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Thread: Replace heating element AO Smith ProMax

  1. #1

    Default Replace heating element AO Smith ProMax

    No hot water! The lower element in the water heater measures about 15 ohms and the upper one almost infinity, so that tells me the upper is a gonner. I think I need to drain the tank to below the upper element, unscrew it, and screw in another. Is it that simple? Will the lower element continue to work with the upper disconnected? If not, can I do something to make this happen? My school teacher wife needs a morning shower! HELP!

  2. #2

    Default I think I found the info needed

    I found a thread from last month that answered all but the question of whether the remaining element will work on its own without the bad element also working. Is there a way to have the remaining good element continue to heat all by itself? If so, I might be able to get enough hot water for the wife's shower in the morning.

    I'll replace both elements and the anode tomorrow.

  3. #3
    DIY Senior Member Mike Swearingen's Avatar
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    Default

    One element should work without the other, because they don't come on at the same time anyway.
    The lower element does most of the work, because that's where the dip tube delivers the cold water supply.
    Mike

  4. #4
    DIY Member GregO's Avatar
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    John,

    Replacing both is an easy process. Just make sure to flip the breaker to the unit, drain it, then disconnect, remove and reinstall a new upper and lower element. Make sure also to refill the tank BEFORE flipping the breaker back on!!! Inspect for leaks, then adjust thermostat for desired temperature setting. Good Luck.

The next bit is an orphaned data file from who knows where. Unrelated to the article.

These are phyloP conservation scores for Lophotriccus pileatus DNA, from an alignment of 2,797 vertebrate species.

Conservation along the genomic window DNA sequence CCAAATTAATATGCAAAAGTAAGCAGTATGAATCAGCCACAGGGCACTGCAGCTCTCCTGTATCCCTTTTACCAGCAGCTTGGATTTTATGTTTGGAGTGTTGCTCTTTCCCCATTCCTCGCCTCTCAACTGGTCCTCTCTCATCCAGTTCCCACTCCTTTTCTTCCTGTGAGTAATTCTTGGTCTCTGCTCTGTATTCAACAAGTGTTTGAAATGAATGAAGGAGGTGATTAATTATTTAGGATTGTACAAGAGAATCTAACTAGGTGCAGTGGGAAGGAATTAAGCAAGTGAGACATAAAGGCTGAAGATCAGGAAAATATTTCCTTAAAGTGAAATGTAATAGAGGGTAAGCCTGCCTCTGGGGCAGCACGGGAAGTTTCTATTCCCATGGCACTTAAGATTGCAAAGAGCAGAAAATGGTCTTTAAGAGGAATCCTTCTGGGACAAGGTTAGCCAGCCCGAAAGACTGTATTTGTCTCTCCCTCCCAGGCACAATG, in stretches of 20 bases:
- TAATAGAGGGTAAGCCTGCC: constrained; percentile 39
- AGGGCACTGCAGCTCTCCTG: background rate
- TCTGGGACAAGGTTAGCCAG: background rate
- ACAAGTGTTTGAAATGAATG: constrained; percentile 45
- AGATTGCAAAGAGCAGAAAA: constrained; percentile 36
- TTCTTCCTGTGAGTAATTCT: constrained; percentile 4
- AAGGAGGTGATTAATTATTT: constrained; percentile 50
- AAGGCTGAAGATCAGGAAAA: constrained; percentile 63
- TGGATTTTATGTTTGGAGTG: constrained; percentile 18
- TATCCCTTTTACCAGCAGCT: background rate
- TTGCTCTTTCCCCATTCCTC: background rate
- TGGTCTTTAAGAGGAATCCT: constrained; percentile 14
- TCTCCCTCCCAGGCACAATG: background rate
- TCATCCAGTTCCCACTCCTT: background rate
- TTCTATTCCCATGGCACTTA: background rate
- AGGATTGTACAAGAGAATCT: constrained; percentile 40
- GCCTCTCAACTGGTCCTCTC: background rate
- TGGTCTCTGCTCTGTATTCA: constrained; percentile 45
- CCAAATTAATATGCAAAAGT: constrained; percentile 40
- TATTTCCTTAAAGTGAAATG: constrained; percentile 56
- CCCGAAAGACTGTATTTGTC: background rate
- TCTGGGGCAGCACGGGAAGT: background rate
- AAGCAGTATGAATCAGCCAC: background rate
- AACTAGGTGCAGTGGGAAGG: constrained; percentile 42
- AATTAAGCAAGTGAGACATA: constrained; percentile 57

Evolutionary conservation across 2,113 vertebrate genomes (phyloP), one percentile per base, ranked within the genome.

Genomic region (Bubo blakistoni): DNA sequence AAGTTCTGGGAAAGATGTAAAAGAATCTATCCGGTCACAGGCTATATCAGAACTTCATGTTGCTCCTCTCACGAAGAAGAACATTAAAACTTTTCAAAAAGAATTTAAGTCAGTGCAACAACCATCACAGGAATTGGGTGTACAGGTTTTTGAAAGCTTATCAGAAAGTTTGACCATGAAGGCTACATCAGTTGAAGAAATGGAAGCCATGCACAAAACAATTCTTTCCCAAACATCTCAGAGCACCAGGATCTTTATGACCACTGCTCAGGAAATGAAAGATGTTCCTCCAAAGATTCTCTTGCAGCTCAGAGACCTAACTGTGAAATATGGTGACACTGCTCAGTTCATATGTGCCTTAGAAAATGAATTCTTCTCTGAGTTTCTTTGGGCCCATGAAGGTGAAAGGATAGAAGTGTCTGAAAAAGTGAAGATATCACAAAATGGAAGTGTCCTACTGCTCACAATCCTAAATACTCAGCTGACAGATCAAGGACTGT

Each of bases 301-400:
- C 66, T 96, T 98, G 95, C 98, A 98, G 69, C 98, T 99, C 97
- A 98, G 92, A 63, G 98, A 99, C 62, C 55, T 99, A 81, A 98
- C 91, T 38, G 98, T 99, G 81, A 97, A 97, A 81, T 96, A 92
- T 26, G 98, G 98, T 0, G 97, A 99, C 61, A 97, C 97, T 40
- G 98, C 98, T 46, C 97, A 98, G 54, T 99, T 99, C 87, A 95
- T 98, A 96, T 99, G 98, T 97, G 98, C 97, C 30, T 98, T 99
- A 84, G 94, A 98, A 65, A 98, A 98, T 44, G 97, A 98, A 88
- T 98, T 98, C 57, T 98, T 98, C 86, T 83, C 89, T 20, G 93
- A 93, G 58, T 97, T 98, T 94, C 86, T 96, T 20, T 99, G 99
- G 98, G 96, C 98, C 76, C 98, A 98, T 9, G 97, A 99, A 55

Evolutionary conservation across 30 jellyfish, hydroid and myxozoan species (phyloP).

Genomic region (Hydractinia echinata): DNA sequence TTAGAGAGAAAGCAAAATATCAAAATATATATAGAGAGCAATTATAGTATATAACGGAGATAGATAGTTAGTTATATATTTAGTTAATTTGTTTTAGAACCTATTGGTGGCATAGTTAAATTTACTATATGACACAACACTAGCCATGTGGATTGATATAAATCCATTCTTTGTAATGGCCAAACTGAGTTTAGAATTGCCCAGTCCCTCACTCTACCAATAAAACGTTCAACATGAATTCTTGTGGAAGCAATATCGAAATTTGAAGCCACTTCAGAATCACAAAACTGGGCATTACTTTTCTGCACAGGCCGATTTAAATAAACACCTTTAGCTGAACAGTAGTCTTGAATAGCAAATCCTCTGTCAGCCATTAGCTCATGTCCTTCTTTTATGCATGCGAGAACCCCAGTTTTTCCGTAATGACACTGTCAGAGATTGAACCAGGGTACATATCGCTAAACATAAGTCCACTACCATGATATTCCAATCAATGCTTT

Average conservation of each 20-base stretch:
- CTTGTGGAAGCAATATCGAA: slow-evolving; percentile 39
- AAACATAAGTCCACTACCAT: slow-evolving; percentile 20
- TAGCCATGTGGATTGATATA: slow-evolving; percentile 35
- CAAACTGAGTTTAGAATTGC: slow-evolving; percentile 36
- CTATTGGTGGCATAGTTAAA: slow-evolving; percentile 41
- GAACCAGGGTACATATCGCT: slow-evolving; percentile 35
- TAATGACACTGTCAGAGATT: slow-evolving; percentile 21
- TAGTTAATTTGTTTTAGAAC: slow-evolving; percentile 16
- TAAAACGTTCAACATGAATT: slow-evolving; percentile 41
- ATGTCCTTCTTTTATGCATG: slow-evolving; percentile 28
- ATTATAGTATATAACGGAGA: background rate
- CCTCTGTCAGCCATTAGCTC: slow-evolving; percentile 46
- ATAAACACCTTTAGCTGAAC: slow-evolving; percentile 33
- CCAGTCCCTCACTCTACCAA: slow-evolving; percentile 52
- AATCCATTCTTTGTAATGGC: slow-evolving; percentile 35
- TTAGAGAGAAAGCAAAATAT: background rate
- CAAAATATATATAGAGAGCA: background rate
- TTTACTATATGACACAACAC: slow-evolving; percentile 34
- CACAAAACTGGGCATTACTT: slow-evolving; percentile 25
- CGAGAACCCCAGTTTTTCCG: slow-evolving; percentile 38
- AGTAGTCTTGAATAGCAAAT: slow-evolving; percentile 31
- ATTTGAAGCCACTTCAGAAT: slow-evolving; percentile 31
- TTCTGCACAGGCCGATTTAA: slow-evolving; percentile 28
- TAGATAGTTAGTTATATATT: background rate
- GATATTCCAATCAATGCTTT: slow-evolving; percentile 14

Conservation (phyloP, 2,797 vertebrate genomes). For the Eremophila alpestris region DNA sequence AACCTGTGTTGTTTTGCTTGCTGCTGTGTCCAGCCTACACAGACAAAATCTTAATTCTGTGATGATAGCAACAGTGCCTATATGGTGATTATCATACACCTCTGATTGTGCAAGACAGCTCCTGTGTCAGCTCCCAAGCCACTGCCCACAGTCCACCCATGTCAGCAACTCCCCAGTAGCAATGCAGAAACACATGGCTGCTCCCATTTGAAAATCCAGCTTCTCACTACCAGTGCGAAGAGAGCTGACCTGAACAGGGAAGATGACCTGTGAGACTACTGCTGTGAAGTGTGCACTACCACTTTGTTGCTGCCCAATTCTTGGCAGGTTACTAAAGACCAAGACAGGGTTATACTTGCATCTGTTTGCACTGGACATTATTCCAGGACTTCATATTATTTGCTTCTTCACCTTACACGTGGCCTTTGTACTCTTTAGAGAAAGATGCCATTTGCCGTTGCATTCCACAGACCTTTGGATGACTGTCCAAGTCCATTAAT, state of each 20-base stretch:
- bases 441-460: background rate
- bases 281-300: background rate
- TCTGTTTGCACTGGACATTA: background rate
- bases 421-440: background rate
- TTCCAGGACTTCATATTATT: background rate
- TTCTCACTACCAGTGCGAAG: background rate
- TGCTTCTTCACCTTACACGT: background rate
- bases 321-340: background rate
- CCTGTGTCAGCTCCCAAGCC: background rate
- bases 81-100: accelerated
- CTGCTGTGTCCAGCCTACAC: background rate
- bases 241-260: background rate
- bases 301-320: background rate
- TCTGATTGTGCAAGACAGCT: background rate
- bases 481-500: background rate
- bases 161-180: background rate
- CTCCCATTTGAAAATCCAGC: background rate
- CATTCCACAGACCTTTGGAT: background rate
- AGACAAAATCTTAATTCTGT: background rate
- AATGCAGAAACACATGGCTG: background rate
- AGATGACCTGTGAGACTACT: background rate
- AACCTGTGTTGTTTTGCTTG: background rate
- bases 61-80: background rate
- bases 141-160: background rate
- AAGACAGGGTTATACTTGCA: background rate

Greg

  5. #5
    In the Trades Gary Swart's Avatar
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    Default Replacing element

    Even if you can replace the element without draining the tank, I would advise you to drain it completely anyway. Tanks should be drained every year and this would be a good time to do it.

  6. #6
    Moderator & Master Plumber hj's Avatar
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    Default elements

    The lower element will not work unless the upper one heats the top of the tank first. But the question is why the upper one was working in the first place. It is a "last ditch effort" when the tank is about to run out of hot water and thus only operates under the most extreme conditions. Under normal conditions, therefore, it should not have operated, and thus could not burn out, unless there was also a problem with the lower one not functioning properly. There is a way to bypass it, but if you did something incorrectly you could create a dangerous situation, and if you forgot how to "undo" it the heater would be unsafe. Most plumbers would replace the element, either top or bottom, without draining any water.
    Last edited by hj; 02-03-2005 at 07:45 PM. Reason: text

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